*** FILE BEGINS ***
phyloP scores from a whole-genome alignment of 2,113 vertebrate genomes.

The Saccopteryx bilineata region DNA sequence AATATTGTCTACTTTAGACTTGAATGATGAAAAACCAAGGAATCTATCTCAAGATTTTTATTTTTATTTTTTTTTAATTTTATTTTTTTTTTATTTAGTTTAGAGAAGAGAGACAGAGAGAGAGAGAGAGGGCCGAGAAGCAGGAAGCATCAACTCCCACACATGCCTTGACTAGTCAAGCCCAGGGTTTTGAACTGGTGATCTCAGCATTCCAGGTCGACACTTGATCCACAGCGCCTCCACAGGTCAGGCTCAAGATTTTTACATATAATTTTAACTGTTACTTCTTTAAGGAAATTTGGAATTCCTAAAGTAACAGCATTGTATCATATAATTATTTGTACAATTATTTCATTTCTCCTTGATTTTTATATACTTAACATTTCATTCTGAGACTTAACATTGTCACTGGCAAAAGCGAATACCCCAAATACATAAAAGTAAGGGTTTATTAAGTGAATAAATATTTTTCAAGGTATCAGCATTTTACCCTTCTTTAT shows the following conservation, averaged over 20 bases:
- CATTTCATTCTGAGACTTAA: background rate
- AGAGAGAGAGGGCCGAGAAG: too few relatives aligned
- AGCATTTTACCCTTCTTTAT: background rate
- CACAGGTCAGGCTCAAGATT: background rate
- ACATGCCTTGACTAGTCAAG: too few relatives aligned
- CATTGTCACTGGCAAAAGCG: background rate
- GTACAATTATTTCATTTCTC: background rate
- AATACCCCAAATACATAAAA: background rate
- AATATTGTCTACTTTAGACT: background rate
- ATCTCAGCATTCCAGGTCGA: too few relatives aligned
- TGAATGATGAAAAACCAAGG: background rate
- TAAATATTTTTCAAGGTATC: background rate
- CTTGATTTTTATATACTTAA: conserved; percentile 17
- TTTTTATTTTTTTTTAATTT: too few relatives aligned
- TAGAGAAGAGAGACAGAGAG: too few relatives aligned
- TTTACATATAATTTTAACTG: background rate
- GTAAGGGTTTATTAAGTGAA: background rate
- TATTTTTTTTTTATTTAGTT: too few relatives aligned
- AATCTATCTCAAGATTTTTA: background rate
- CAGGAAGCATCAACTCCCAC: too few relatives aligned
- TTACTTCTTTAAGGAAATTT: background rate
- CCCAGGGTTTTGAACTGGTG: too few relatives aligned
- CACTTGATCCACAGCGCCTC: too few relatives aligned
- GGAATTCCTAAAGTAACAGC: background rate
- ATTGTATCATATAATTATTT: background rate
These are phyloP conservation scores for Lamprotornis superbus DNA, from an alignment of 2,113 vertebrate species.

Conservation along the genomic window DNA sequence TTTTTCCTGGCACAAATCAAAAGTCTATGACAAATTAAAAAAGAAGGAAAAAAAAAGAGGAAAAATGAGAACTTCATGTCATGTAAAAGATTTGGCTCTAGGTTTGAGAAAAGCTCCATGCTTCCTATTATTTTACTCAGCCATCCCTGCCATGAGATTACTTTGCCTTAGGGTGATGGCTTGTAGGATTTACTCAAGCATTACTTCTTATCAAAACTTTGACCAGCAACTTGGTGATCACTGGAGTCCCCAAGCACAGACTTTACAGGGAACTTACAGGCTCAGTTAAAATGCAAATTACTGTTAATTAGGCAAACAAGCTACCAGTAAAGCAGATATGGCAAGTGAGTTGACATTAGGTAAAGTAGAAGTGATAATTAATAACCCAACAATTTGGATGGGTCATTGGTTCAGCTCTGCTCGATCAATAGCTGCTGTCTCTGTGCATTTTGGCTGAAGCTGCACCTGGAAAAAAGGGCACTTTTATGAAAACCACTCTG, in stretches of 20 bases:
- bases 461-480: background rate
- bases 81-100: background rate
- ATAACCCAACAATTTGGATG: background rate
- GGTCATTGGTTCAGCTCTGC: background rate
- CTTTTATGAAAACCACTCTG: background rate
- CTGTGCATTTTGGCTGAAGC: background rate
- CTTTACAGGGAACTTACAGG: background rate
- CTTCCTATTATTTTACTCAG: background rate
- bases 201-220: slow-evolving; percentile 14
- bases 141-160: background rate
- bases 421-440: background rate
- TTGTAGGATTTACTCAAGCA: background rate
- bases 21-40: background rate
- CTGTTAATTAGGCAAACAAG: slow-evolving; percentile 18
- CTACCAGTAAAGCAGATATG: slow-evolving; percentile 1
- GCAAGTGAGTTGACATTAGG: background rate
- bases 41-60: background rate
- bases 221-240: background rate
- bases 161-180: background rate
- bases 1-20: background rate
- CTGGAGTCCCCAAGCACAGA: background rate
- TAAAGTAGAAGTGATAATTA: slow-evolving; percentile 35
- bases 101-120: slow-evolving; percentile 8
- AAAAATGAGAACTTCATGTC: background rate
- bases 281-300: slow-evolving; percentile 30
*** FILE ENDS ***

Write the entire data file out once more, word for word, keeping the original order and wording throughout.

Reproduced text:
phyloP scores from a whole-genome alignment of 2,113 vertebrate genomes.

The Saccopteryx bilineata region DNA sequence AATATTGTCTACTTTAGACTTGAATGATGAAAAACCAAGGAATCTATCTCAAGATTTTTATTTTTATTTTTTTTTAATTTTATTTTTTTTTTATTTAGTTTAGAGAAGAGAGACAGAGAGAGAGAGAGAGGGCCGAGAAGCAGGAAGCATCAACTCCCACACATGCCTTGACTAGTCAAGCCCAGGGTTTTGAACTGGTGATCTCAGCATTCCAGGTCGACACTTGATCCACAGCGCCTCCACAGGTCAGGCTCAAGATTTTTACATATAATTTTAACTGTTACTTCTTTAAGGAAATTTGGAATTCCTAAAGTAACAGCATTGTATCATATAATTATTTGTACAATTATTTCATTTCTCCTTGATTTTTATATACTTAACATTTCATTCTGAGACTTAACATTGTCACTGGCAAAAGCGAATACCCCAAATACATAAAAGTAAGGGTTTATTAAGTGAATAAATATTTTTCAAGGTATCAGCATTTTACCCTTCTTTAT shows the following conservation, averaged over 20 bases:
- CATTTCATTCTGAGACTTAA: background rate
- AGAGAGAGAGGGCCGAGAAG: too few relatives aligned
- AGCATTTTACCCTTCTTTAT: background rate
- CACAGGTCAGGCTCAAGATT: background rate
- ACATGCCTTGACTAGTCAAG: too few relatives aligned
- CATTGTCACTGGCAAAAGCG: background rate
- GTACAATTATTTCATTTCTC: background rate
- AATACCCCAAATACATAAAA: background rate
- AATATTGTCTACTTTAGACT: background rate
- ATCTCAGCATTCCAGGTCGA: too few relatives aligned
- TGAATGATGAAAAACCAAGG: background rate
- TAAATATTTTTCAAGGTATC: background rate
- CTTGATTTTTATATACTTAA: conserved; percentile 17
- TTTTTATTTTTTTTTAATTT: too few relatives aligned
- TAGAGAAGAGAGACAGAGAG: too few relatives aligned
- TTTACATATAATTTTAACTG: background rate
- GTAAGGGTTTATTAAGTGAA: background rate
- TATTTTTTTTTTATTTAGTT: too few relatives aligned
- AATCTATCTCAAGATTTTTA: background rate
- CAGGAAGCATCAACTCCCAC: too few relatives aligned
- TTACTTCTTTAAGGAAATTT: background rate
- CCCAGGGTTTTGAACTGGTG: too few relatives aligned
- CACTTGATCCACAGCGCCTC: too few relatives aligned
- GGAATTCCTAAAGTAACAGC: background rate
- ATTGTATCATATAATTATTT: background rate
These are phyloP conservation scores for Lamprotornis superbus DNA, from an alignment of 2,113 vertebrate species.

Conservation along the genomic window DNA sequence TTTTTCCTGGCACAAATCAAAAGTCTATGACAAATTAAAAAAGAAGGAAAAAAAAAGAGGAAAAATGAGAACTTCATGTCATGTAAAAGATTTGGCTCTAGGTTTGAGAAAAGCTCCATGCTTCCTATTATTTTACTCAGCCATCCCTGCCATGAGATTACTTTGCCTTAGGGTGATGGCTTGTAGGATTTACTCAAGCATTACTTCTTATCAAAACTTTGACCAGCAACTTGGTGATCACTGGAGTCCCCAAGCACAGACTTTACAGGGAACTTACAGGCTCAGTTAAAATGCAAATTACTGTTAATTAGGCAAACAAGCTACCAGTAAAGCAGATATGGCAAGTGAGTTGACATTAGGTAAAGTAGAAGTGATAATTAATAACCCAACAATTTGGATGGGTCATTGGTTCAGCTCTGCTCGATCAATAGCTGCTGTCTCTGTGCATTTTGGCTGAAGCTGCACCTGGAAAAAAGGGCACTTTTATGAAAACCACTCTG, in stretches of 20 bases:
- bases 461-480: background rate
- bases 81-100: background rate
- ATAACCCAACAATTTGGATG: background rate
- GGTCATTGGTTCAGCTCTGC: background rate
- CTTTTATGAAAACCACTCTG: background rate
- CTGTGCATTTTGGCTGAAGC: background rate
- CTTTACAGGGAACTTACAGG: background rate
- CTTCCTATTATTTTACTCAG: background rate
- bases 201-220: slow-evolving; percentile 14
- bases 141-160: background rate
- bases 421-440: background rate
- TTGTAGGATTTACTCAAGCA: background rate
- bases 21-40: background rate
- CTGTTAATTAGGCAAACAAG: slow-evolving; percentile 18
- CTACCAGTAAAGCAGATATG: slow-evolving; percentile 1
- GCAAGTGAGTTGACATTAGG: background rate
- bases 41-60: background rate
- bases 221-240: background rate
- bases 161-180: background rate
- bases 1-20: background rate
- CTGGAGTCCCCAAGCACAGA: background rate
- TAAAGTAGAAGTGATAATTA: slow-evolving; percentile 35
- bases 101-120: slow-evolving; percentile 8
- AAAAATGAGAACTTCATGTC: background rate
- bases 281-300: slow-evolving; percentile 30